MIOI love maps. I spent a good deal of my youth thumbing through atlases and looking at globes. I remember one of my favorite features of the World Book Encyclopedia (which was a staple in the house in our house growing up) was when reading about another country they superimposed the continental US (or a single state) over the country in question to show the relative size. This type of thing is why I love the new book Mapping It Out – An Alternative Atlas of Contemporary Cartographies edited by Hans Ulrich Obrist with an introduction by Tom McCarthy.

About Mapping It Out – An Alternative Atlas of Contemporary Cartographies edited by Hans Ulrich Obrist: “Over 130 of the world’s most creative minds make sense of our exterior and interior worlds through intriguing and imaginative maps of their own devising. Imaginative, visionary and richly absorbing, this book will appeal to anyone interested in how we visualize our worlds, physical or abstract, real or imagined. Whether they chart a newly discovered land or lay out a complicated process, maps serve to improve our understanding of what surrounds us. They make the complex simple, and reveal the complexity behind the apparently straightforward. Original and thought-provoking, Mapping It Out invites leading lights from a host of fields to create a personal map of their own, in whatever form and showing whatever terrain they choose, whether real-world or imaginary.”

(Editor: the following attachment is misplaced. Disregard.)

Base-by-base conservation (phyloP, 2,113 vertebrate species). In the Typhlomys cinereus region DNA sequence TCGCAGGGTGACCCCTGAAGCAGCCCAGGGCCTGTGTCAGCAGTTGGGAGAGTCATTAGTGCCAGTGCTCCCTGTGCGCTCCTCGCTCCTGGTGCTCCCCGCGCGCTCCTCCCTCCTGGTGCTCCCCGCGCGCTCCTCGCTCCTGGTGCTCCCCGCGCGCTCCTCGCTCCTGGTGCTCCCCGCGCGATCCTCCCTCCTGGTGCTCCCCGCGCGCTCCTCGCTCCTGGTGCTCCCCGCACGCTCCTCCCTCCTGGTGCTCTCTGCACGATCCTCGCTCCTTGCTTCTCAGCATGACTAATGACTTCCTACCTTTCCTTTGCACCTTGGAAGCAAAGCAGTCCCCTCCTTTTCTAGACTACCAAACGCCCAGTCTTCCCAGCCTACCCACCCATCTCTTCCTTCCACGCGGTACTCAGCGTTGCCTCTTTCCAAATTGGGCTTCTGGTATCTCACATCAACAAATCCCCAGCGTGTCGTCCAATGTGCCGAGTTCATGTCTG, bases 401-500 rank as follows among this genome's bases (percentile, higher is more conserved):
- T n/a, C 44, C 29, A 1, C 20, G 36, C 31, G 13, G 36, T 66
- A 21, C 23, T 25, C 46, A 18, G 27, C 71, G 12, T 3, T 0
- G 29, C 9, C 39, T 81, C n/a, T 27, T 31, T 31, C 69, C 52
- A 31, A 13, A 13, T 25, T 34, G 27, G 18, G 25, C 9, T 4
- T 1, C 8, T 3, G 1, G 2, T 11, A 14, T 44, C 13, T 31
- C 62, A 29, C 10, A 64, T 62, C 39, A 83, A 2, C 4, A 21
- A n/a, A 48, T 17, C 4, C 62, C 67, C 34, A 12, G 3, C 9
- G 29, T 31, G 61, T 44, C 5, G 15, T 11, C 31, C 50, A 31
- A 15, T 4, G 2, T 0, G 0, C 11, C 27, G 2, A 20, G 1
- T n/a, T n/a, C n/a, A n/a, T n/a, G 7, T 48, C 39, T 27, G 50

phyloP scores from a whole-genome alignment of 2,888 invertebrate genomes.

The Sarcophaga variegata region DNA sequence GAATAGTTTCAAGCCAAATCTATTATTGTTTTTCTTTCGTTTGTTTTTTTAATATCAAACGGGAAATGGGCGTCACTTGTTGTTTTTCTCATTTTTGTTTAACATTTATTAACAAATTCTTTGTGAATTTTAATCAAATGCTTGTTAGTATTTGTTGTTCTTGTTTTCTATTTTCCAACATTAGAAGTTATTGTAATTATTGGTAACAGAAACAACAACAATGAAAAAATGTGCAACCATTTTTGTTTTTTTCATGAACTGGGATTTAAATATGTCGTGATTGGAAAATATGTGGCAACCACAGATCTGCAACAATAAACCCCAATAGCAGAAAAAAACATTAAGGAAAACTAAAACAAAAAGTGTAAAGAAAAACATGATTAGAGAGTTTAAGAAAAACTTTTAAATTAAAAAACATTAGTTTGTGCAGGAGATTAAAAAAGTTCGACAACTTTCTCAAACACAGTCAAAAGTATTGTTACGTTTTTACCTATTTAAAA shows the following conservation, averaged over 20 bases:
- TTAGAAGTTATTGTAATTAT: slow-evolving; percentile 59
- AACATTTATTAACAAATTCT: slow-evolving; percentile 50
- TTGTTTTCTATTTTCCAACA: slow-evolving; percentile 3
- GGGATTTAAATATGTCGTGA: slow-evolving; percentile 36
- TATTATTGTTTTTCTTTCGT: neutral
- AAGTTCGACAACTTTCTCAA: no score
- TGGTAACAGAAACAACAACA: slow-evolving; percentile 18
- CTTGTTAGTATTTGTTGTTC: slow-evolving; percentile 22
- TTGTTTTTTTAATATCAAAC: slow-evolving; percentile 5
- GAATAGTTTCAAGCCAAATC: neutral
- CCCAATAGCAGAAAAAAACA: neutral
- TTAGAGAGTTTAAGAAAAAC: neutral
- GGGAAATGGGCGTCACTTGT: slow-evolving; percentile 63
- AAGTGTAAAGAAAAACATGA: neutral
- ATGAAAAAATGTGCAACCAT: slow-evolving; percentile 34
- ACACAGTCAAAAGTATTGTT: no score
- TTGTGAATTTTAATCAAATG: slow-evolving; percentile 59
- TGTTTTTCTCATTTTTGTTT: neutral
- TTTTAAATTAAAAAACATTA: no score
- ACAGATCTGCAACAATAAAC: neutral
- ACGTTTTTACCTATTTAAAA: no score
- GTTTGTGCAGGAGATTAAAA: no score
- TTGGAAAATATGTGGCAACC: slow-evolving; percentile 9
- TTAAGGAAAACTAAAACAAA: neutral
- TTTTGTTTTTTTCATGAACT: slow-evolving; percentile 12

Mapping It Out features all sorts of cool reinterpretations of maps based on relative things – like the size of US states based on their power in the senate (Montana is huge – Texas not so much) and how many other countries and continents can fit into Africa. All the maps in this compilation are interesting, some are amazing and all tell a story that only a map can tell. Take that GPS.

Mapping It Out – An Alternative Atlas of Contemporary Cartographies edited by Hans Ulrich Obrist  is available from Amazon and other fine book retailers.